No Expert Needed When Party’s Attempt To Fix Clogged Tub “Bespeaks Negligence”

Plumbing (pd)by: Peter J. Gallagher (@pjsgallagher) (LinkedIn)

Although I have been a homeowner for a number of years and like to think that I am reasonably handy, my knowledge of plumbing  is probably more informed by Mario Brothers than anything else. As the saying goes, I know just enough about the subject to be dangerous, so I generally try to avoid it. One of the parties in a recent Appellate Division decision, Sayat Nova, LLC v. Koestner, probably would have been better served heading this advice, as the Appellate Division held that no expert was needed to show that it acted negligently when it broke a pipe in a clogged tub that caused flooding in a restaurant several floors down.

In Sayat Nova, plaintiff operated a restaurant in defendant's building. After water from a third-floor apartment came flooding like a "waterfall" out of the ceiling and into the restaurant, plaintiff sued. The incident that precipitated the lawsuit was not the first time that the restaurant flooded. Four times in the previous three years, water entered the restaurant from the same general area in the ceiling. Each incident "involved more water and more damage than the previous incident." Each time plaintiff notified defendant, but never received a response. On one prior occasion, after receiving no response from defendant, plaintiff hired contractors at his own expense to repair the damage. Plaintiff was never compensated for these expenses or any losses caused by the prior incidents. 

In the incident that led to the complaint, water came into plaintiff's restaurant from the ceiling above a different area of the restaurant than in prior incidents. Moments after plaintiff noticed the intrusion, the building's superintendent entered the restaurant with a man plaintiff did not know. Neither man was a licensed plumber. The superintendent told plaintiff: "By mistake we broke the pipe . . . We try to fix the fixture, and the guy by mistake break the pipe." He was apparently referring to a pipe in a third-floor apartment with a "hair-clogged tub." After the incident, defendant called a licensed plumber to fix the problem, but the damage caused plaintiff to have to close his restaurant several days for repairs.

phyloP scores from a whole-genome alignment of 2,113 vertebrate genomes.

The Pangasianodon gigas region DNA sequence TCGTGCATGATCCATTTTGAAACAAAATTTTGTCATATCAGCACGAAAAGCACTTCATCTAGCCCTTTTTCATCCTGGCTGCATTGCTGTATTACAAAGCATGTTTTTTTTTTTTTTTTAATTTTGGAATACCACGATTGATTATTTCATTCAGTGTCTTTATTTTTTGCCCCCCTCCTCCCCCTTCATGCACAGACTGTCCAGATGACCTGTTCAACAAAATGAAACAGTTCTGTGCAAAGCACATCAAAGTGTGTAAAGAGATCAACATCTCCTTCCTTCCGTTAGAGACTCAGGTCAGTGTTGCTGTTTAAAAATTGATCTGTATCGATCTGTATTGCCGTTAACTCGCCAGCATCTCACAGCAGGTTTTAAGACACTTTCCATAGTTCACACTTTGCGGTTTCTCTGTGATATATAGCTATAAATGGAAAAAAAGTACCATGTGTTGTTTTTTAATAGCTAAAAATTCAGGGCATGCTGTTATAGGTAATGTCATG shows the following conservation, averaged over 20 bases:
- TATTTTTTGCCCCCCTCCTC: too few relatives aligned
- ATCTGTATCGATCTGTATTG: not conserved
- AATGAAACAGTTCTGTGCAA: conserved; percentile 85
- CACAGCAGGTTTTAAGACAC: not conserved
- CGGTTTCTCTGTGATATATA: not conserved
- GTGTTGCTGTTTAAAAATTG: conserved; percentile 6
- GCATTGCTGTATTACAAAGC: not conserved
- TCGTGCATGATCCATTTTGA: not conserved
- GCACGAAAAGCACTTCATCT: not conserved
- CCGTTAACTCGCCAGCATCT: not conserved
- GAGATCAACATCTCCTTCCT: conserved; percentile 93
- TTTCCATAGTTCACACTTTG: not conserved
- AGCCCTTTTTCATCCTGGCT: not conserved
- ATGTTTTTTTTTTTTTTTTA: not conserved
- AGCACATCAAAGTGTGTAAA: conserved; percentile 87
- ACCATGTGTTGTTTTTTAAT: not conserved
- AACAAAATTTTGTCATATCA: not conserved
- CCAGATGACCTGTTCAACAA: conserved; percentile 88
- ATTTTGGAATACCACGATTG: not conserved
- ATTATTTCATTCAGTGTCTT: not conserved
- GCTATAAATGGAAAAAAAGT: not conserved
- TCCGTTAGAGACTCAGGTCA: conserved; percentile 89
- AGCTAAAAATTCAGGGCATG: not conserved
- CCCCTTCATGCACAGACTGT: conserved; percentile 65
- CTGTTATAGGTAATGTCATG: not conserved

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Appellate Division Quotes Lucinda Williams, Orders Trial Court To Take Closer Look At Whether Debt Was Fully Satisfied

 by:  Peter J. Gallagher (@pjsgallagher) (LinkedIn)

Lucinda WilliamsAdd this to the list of things you never want to hear a court say about your performance during a case: "defendants' presentation of evidence certainly gave voice to the song lyric, 'when nothing makes any sense, you have a reason to cry.'" (It is a lyric from a Lucinda Williams song if you were curious.) But this was the Appellate Division's conclusion in Brunswick Bank & Trust v. Heln Management, LLC, a case that was making its second appearance before the Appellate Division (after an earlier remand) and was sent back to the trial court for a third round.

The issue in Brunswick Bank was relatively straightforward. Plaintiff and defendants entered into five loans. The loans were secured by mortgages on several properties owned by defendants. After defendants defaulted on the loans, plaintiff sued and obtained a judgment against defendants. Plaintiff then filed foreclosure actions against defendants, seeking to foreclose on the mortgages it held against defendants' properties. It received final judgments of foreclosure in these cases as well. Some of these properties were then sold, which "provided rolling compensation for [plaintiff] against all defendants' obligations."

At some point during this "rolling" sale of mortgaged properties, defendants moved to stay all pending foreclosure proceedings, arguing that plaintiff was "over-capitalized" – i.e., it was going to collect more than it was entitled to collect under its judgment. Defendants then moved to have the judgment deemed satisfied, arguing that plaintiff had already recovered — through its collection efforts — the full amount of the judgment. The trial court granted the motion but held that two pending foreclosures could proceed. The trial court further acknowledged that it had the power to "prevent a windfall" to plaintiff, but that the record was "too muddled" to decide whether this was the case. 

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Transfer Made On The Morning Of Sheriff’s Sale, For The Purpose Of Delaying The Sheriff’s Sale, Deemed Fraudulent

by:  Peter J. Gallagher (@pjsgallagher) (LinkedIn)